The Bank of England has announced that it will not be raising interest rates, in a move that breaks a series of rate increases and reflects a slowdown in the British economy. This decision has caused the pound to drop to a six-month low and has given a boost to London-listed stocks.
The pound fell by as much as 0.9% to its lowest level since late March. Meanwhile, gilt yields remained relatively unchanged and London-listed stocks experienced a rally. Rate-sensitive areas of the equity market, such as real estate shares and homebuilders, saw an increase in value.
Investors had already reacted to Wednesday’s news that UK inflation had cooled unexpectedly quickly in August, leading them to withdraw their bets on further rate hikes. This data appears to have influenced the Bank of England’s decision to keep rates unchanged.
Following the announcement, the pound was down by 0.7% against the dollar, trading at $1.2255. Against the euro, the pound was down 0.6%, at 86.89 pence. Interest rate futures indicate that traders believe there is a 70% chance that rates will remain unchanged at the Bank’s next meeting in November, compared to a 50/50 chance prior to the announcement.
The reaction in the stock market saw the FTSE 100 erase most of its earlier losses, trading down by just 0.1% after a 0.7% fall earlier in the day.
Richard Garland, Chief Investment Strategist at Omnis Investments in London, suggested that the Bank of England may believe that monetary policy is already tight enough to prevent strong wage growth, given weakening conditions in other areas of the labour market. He also mentioned that the recent better-than-expected inflation figures could have influenced the Bank’s decision not to hike rates.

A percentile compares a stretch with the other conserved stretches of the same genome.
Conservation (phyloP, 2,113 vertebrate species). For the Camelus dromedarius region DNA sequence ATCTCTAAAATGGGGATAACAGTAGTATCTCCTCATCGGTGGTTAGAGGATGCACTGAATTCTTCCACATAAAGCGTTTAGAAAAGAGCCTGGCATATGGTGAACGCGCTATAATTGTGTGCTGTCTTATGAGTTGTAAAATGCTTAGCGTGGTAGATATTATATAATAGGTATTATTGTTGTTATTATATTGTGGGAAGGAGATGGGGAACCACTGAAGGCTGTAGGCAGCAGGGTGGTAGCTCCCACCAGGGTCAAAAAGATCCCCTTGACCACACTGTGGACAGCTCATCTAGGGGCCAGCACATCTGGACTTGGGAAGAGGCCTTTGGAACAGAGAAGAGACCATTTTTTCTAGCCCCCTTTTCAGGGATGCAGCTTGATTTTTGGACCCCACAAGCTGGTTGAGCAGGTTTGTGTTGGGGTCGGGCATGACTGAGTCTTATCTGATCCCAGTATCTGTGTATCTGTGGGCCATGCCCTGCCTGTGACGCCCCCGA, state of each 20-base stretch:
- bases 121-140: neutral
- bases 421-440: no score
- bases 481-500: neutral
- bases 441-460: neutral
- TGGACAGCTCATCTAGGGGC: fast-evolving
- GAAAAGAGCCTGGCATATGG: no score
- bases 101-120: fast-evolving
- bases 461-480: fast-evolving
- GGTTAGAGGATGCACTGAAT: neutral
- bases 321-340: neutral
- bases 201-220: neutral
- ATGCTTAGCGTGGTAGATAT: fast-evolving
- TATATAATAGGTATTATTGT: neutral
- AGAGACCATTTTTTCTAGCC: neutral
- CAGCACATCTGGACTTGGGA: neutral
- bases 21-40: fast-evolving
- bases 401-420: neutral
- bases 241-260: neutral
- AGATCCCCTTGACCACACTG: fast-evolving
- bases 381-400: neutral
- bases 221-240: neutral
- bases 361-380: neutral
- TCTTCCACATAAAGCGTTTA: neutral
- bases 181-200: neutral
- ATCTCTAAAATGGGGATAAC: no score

Giles Coghlan, Chief Market Analyst consulting for HYCM in London, highlighted the complexity of the decision faced by the Bank of England. He noted that while the Bank wants to control inflation, there is a risk that the decision not to raise rates may not have an effect for another 9 to 12 months. Coghlan also warned that with economic growth already faltering and core inflation remaining high, today’s decision could result in over-tightening of the economy and lead to a period of stagflation down the road.
Overall, investors were expecting the Bank of England to signal lower rates in the future, so the reaction in the pound may be muted. However, if the markets anticipate stagflation and perceive a policy mistake by the Bank of England, the pound could potentially slide further.
The Bank of England has stated that it remains flexible to react should the circumstances change, but it is possible that this decision marks the peak of the current UK interest rate cycle.
More detail via Daily Mail Online here… ( Image via Daily Mail Online )